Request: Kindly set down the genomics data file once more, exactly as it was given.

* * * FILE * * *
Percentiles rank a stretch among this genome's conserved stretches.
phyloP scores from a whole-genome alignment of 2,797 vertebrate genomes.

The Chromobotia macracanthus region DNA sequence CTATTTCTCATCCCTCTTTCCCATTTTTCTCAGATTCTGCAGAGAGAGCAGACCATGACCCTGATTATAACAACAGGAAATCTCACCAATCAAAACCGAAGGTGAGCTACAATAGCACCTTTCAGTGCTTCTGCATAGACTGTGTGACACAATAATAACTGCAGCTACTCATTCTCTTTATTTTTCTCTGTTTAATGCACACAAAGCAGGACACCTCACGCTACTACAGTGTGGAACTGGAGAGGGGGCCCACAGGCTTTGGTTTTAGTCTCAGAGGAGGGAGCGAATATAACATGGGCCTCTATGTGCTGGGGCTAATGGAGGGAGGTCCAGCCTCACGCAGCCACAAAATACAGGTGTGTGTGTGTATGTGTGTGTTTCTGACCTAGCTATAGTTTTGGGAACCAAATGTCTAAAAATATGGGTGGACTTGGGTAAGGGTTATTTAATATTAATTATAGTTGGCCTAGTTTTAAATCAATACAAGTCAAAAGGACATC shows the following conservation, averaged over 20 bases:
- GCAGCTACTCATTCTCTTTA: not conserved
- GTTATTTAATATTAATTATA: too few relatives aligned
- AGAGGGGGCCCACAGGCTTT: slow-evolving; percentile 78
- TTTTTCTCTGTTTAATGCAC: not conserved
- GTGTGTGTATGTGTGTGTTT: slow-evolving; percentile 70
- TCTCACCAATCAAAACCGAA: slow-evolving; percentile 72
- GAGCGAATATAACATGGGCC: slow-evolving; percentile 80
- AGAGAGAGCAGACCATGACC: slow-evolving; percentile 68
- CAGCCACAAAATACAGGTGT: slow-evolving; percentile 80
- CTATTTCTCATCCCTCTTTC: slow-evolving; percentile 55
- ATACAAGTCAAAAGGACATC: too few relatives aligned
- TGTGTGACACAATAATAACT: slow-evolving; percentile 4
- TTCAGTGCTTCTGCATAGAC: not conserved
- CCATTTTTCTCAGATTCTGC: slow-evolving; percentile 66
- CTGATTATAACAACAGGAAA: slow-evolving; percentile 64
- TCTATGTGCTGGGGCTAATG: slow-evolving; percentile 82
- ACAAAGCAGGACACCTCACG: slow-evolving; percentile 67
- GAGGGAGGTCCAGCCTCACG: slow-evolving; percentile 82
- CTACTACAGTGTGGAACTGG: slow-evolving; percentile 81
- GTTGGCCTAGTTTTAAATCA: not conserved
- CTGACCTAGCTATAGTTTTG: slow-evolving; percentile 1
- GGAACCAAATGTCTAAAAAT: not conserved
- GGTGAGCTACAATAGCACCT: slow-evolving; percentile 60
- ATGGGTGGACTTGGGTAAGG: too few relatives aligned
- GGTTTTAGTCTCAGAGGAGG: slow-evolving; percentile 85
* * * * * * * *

Percentiles rank a stretch among this genome's conserved stretches.
phyloP scores from a whole-genome alignment of 2,797 vertebrate genomes.

The Chromobotia macracanthus region DNA sequence CTATTTCTCATCCCTCTTTCCCATTTTTCTCAGATTCTGCAGAGAGAGCAGACCATGACCCTGATTATAACAACAGGAAATCTCACCAATCAAAACCGAAGGTGAGCTACAATAGCACCTTTCAGTGCTTCTGCATAGACTGTGTGACACAATAATAACTGCAGCTACTCATTCTCTTTATTTTTCTCTGTTTAATGCACACAAAGCAGGACACCTCACGCTACTACAGTGTGGAACTGGAGAGGGGGCCCACAGGCTTTGGTTTTAGTCTCAGAGGAGGGAGCGAATATAACATGGGCCTCTATGTGCTGGGGCTAATGGAGGGAGGTCCAGCCTCACGCAGCCACAAAATACAGGTGTGTGTGTGTATGTGTGTGTTTCTGACCTAGCTATAGTTTTGGGAACCAAATGTCTAAAAATATGGGTGGACTTGGGTAAGGGTTATTTAATATTAATTATAGTTGGCCTAGTTTTAAATCAATACAAGTCAAAAGGACATC shows the following conservation, averaged over 20 bases:
- GCAGCTACTCATTCTCTTTA: not conserved
- GTTATTTAATATTAATTATA: too few relatives aligned
- AGAGGGGGCCCACAGGCTTT: slow-evolving; percentile 78
- TTTTTCTCTGTTTAATGCAC: not conserved
- GTGTGTGTATGTGTGTGTTT: slow-evolving; percentile 70
- TCTCACCAATCAAAACCGAA: slow-evolving; percentile 72
- GAGCGAATATAACATGGGCC: slow-evolving; percentile 80
- AGAGAGAGCAGACCATGACC: slow-evolving; percentile 68
- CAGCCACAAAATACAGGTGT: slow-evolving; percentile 80
- CTATTTCTCATCCCTCTTTC: slow-evolving; percentile 55
- ATACAAGTCAAAAGGACATC: too few relatives aligned
- TGTGTGACACAATAATAACT: slow-evolving; percentile 4
- TTCAGTGCTTCTGCATAGAC: not conserved
- CCATTTTTCTCAGATTCTGC: slow-evolving; percentile 66
- CTGATTATAACAACAGGAAA: slow-evolving; percentile 64
- TCTATGTGCTGGGGCTAATG: slow-evolving; percentile 82
- ACAAAGCAGGACACCTCACG: slow-evolving; percentile 67
- GAGGGAGGTCCAGCCTCACG: slow-evolving; percentile 82
- CTACTACAGTGTGGAACTGG: slow-evolving; percentile 81
- GTTGGCCTAGTTTTAAATCA: not conserved
- CTGACCTAGCTATAGTTTTG: slow-evolving; percentile 1
- GGAACCAAATGTCTAAAAAT: not conserved
- GGTGAGCTACAATAGCACCT: slow-evolving; percentile 60
- ATGGGTGGACTTGGGTAAGG: too few relatives aligned
- GGTTTTAGTCTCAGAGGAGG: slow-evolving; percentile 85